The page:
Pre-Columbian, West Mexico, Jalisco, ca. 300 BCE to 300 CE. A fascinating ceramic sculpture, showing a group of six human figures, hands linked, standing around a double-headed serpent or avian figure atop a round platform. The figures have characteristic "sheepface" features such as coffee-bean-shaped eyes, pointed ears with round earspools, thin mouths, long noses, and tall foreheads. Ceramic scenes like this one are some of the only remains that we have today of a sophisticated and unique culture in West Mexico - they left no above-ground monuments or sculptures, at least that we know of, which is in strong contrast to developments elsewhere in ancient Mesoamerica. Instead, their tombs were their lasting works of art: skeletons arrayed radially with their feet positioned inward, and terracotta offerings, like this enigmatic sculpture, placed alongside the walls facing inward, near the skulls. Size: 6.05" W x 4.1" H (15.4 cm x 10.4 cm)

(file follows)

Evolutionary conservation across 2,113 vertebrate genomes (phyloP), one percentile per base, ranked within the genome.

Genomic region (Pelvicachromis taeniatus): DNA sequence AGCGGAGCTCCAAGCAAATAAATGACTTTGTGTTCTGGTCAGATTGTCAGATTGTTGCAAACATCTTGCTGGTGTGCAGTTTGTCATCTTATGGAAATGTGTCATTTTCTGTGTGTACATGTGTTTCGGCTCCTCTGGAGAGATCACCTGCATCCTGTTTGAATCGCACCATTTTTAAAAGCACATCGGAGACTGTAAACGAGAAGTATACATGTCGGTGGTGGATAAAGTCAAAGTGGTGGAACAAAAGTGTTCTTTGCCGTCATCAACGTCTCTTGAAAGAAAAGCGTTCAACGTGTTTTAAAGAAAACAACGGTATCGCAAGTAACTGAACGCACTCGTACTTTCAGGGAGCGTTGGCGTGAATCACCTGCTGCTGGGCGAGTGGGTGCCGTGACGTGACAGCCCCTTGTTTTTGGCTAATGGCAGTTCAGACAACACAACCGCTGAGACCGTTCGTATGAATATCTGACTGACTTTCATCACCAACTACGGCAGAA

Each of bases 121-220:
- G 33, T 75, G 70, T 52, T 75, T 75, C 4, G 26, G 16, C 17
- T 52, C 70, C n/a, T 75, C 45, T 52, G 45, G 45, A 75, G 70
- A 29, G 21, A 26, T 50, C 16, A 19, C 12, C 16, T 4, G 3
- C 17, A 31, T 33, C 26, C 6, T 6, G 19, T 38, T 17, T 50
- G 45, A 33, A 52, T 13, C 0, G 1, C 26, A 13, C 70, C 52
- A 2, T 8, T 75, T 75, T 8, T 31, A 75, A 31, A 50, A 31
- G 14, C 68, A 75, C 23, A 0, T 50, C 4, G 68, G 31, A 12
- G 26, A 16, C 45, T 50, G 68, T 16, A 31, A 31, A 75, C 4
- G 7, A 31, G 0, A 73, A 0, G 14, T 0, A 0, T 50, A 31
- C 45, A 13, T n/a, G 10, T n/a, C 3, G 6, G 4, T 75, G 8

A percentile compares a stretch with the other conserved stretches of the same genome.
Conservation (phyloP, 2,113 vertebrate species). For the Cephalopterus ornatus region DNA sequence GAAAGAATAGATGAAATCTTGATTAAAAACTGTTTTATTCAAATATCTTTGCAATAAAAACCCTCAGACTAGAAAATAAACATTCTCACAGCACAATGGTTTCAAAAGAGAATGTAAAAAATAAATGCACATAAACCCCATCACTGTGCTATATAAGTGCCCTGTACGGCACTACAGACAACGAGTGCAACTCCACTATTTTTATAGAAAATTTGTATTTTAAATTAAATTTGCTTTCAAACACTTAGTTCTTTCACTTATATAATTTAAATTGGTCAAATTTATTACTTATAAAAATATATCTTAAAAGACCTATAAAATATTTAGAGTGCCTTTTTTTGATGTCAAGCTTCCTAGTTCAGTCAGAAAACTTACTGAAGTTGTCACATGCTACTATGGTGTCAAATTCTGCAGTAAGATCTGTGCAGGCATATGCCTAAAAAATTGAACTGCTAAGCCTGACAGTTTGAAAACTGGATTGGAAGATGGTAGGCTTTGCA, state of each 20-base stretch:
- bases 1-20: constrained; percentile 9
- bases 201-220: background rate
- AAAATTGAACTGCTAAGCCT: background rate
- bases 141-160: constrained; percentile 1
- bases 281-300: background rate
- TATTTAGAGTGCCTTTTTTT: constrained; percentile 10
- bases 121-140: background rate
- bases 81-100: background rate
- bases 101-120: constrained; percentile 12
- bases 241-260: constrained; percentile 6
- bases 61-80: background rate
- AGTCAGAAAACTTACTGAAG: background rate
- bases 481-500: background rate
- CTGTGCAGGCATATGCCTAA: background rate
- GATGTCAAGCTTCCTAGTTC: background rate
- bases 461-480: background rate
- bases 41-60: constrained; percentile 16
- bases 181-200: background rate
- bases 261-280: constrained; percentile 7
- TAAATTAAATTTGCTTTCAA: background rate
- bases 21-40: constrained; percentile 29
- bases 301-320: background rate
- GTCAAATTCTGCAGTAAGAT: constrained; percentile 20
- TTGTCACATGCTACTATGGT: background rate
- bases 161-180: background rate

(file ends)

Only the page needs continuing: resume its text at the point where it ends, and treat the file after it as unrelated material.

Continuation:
Provenance: private southern California, USA collection, acquired in the 1970s to mid-1980s
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